There are Q&As with several of the animators afterwards, but they're all in Japanese, and we haven't time to stay for them anyway, as Miki is meeting us in Excelsior Coffee downstairs. A quick drink, and then we're off to one of the lovely bits of serendipity to come out of this holiday - a free gig by the Soil&'Pimp'Sessions piano trio spinoff J.A.M., held at the Roppongi Hills Arena as part of the free Tokyo M.A.P.S. Festival. The place is packed, with a respectful crowd who applaud wildly between numbers and after solos. I get told off for taking the above photo of the band with my mobile, which surprises me as I'm sure the first time I saw mobile photography at gigs was in Tokyo eight years ago. As for the band, it's a comparatively sedate set for a general audience, though bits of their usual Death Jazz fury pop through here and there.
Roppongi Hills is a massive place, so we spend a bit more time there after the gig. We grab a late lunch at Mamekin, a yummy combination of gyoza and noodles - The BBG says "Although there may not be much for the non meat eater, this made an enjoyable lunch stop. The spicy noodles with black sesame were very tasty - and meant the small bits of meat in it were not noticeable - and the vegetable spring rolls were excellent". We pick up a couple of Tokyo guides at the Aoyama Book Center, and again ask Miki to help us out with buying tickets from Lawson for the silliness we have planned on the last night of our holiday. We also peek in at the multiplex to see if there's anything worth watching (short answer: no) and note in passing that the info board assumes that all films are in English, only giving you language details when the film's in a non-standard tongue such as, erm, Japanese.
Having wrung Roppongi Hills dry, we look in my newly-purchased Time Out guide for suggestions on where to go next, and end up at Roppongi Hills imitator Tokyo Midtown. Its main attraction is the 21_21 Design Sight, a design museum with a series of one-off exhibitions. Currently it's showing Post-Fossil, where designers from all over the world play with the concept of using the materials we have left once all the fossil fuels have been exhausted. "Like a Fred and Wilma Flintstone of the future," suggests curator Li Edelkoort, a reference that needs an explanatory footnote in the Japanese version of the programme. It's an exhibition that's a little too reliant on its own explanatory notes for comfort - many of the pieces on display don't really make sense without their accompanying text. Also, considering the large amount of tactile material on display, it's massively irritating that you're not allowed to touch anything. The first piece you see as you enter is a self-assembly chair by Marjin van der Poll, consisting of a cube of stainless steel and a mallet to bash a bum-shaped groove into it. Its title is Do Hit: nobody seems to have noticed the irony of slapping a Please Do Not Touch label on it.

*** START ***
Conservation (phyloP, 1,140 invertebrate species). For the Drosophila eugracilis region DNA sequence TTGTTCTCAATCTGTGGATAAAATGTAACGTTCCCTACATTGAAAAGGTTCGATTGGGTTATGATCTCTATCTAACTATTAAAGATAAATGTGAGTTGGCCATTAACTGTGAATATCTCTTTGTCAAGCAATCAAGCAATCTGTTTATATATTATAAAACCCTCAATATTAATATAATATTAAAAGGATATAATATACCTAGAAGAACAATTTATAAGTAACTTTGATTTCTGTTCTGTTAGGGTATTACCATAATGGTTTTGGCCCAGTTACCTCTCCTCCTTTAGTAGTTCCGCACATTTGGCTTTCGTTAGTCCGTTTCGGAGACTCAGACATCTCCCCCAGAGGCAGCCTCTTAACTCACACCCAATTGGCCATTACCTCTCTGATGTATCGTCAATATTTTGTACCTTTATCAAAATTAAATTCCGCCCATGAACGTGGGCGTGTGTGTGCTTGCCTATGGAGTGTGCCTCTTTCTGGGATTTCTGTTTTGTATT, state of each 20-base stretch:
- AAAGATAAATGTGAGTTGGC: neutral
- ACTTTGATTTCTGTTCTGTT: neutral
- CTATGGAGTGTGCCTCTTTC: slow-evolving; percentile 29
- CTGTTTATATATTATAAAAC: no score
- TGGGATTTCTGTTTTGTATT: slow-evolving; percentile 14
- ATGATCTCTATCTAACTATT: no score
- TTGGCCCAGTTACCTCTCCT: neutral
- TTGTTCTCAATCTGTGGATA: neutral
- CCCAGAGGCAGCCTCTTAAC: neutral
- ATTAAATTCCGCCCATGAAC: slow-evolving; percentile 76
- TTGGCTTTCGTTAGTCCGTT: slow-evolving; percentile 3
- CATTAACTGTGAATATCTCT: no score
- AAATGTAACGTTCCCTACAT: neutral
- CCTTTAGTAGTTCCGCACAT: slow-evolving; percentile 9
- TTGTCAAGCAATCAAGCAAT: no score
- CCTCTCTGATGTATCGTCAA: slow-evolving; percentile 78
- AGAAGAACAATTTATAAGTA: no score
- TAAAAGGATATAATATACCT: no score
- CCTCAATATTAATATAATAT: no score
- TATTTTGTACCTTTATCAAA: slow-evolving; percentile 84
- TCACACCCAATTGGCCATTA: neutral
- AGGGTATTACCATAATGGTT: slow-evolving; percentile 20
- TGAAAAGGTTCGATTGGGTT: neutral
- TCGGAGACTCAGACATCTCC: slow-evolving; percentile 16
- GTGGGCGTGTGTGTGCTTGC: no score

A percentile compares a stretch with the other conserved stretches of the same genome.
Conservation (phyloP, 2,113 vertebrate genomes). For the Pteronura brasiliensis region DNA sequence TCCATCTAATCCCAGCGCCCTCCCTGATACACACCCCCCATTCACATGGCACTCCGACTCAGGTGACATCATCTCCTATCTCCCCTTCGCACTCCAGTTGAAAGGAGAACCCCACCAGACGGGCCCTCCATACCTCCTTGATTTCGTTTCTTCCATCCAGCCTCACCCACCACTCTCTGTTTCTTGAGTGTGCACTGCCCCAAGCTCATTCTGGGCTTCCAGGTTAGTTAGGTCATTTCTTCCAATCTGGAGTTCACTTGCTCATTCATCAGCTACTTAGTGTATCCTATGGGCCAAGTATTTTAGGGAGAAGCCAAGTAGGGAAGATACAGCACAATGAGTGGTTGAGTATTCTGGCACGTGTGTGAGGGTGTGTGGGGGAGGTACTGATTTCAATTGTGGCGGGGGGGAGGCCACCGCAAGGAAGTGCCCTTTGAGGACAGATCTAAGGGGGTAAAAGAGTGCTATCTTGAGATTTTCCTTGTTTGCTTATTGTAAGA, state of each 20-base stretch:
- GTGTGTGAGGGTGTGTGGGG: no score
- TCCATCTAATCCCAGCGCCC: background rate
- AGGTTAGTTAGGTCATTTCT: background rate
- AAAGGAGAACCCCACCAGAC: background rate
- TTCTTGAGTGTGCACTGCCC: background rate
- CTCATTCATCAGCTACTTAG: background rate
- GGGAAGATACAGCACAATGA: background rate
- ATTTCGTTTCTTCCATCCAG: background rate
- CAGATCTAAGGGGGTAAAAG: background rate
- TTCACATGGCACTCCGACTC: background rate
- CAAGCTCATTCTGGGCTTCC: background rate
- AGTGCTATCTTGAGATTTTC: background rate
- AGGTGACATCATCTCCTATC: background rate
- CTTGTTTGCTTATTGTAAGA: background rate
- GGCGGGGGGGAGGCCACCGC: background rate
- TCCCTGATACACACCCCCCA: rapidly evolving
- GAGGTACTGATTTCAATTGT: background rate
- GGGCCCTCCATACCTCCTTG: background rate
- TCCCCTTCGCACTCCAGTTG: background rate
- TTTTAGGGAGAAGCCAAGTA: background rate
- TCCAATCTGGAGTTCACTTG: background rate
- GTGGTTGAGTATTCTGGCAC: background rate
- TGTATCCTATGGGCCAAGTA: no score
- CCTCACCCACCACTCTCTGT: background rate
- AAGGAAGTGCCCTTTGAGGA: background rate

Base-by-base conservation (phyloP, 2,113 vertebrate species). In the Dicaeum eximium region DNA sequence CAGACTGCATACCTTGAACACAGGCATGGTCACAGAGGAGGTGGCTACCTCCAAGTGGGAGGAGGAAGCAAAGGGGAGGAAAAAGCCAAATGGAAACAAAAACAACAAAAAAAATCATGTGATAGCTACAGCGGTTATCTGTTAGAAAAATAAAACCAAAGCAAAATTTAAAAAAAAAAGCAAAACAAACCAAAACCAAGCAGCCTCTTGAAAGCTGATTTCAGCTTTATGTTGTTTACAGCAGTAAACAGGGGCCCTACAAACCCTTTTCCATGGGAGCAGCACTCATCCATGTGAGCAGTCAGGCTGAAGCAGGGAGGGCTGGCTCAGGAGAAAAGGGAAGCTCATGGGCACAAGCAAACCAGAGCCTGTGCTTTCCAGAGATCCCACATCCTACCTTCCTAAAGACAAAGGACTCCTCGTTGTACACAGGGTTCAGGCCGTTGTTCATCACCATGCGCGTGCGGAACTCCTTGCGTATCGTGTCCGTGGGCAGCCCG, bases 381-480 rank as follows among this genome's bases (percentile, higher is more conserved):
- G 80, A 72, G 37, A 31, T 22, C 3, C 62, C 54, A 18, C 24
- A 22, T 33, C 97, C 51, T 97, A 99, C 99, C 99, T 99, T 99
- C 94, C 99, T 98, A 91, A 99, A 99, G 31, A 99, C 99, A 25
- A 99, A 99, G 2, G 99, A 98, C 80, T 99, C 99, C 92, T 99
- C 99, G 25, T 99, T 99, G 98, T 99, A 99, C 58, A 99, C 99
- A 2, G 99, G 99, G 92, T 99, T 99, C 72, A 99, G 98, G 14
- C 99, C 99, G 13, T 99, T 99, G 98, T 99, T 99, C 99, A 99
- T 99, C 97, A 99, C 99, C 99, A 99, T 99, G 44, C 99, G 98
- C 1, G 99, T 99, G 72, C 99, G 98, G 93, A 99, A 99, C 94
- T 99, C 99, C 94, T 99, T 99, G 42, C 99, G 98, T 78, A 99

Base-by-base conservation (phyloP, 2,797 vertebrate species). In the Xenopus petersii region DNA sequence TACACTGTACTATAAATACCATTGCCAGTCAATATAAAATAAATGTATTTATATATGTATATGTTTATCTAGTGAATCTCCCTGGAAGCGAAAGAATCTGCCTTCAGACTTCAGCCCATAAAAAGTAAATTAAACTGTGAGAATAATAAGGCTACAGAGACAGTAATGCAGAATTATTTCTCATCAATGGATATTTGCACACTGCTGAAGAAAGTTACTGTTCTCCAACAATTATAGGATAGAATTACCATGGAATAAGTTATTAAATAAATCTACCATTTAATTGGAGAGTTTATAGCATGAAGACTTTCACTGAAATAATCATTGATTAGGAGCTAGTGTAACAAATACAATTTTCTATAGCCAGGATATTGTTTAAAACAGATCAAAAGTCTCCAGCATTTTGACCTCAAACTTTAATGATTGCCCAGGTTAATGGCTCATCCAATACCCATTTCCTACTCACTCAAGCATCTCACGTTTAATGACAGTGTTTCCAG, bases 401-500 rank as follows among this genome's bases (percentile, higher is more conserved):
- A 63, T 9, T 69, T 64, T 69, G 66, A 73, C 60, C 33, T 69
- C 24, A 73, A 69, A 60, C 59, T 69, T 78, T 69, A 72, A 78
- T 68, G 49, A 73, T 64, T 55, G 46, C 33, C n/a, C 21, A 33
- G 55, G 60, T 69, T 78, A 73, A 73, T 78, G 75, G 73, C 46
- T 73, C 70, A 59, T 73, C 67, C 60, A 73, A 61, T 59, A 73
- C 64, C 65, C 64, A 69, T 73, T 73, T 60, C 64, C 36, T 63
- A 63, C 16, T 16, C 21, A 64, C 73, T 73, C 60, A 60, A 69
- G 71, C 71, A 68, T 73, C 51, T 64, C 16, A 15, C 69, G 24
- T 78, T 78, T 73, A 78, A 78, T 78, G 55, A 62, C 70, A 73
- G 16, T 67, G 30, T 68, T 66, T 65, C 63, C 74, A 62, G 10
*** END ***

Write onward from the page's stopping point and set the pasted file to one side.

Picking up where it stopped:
We wander round Midtown for a bit longer, taking in an open-air German sausage festival, and a lovely cafe called Koots that magnificently applies the Starbucks sales model to a series of variations on Japanese green tea. (I can recommend the matcha smoothie, which gives you a much higher class of brain freeze when chugged.) A quick walk round Shinjuku to take in the night atmosphere, and then we take our leave of Miki, dashing back to the Andon for a last soak in the Mie Ishii bath and a late-night convenience store dinner.
The BBG's Tokyo Photos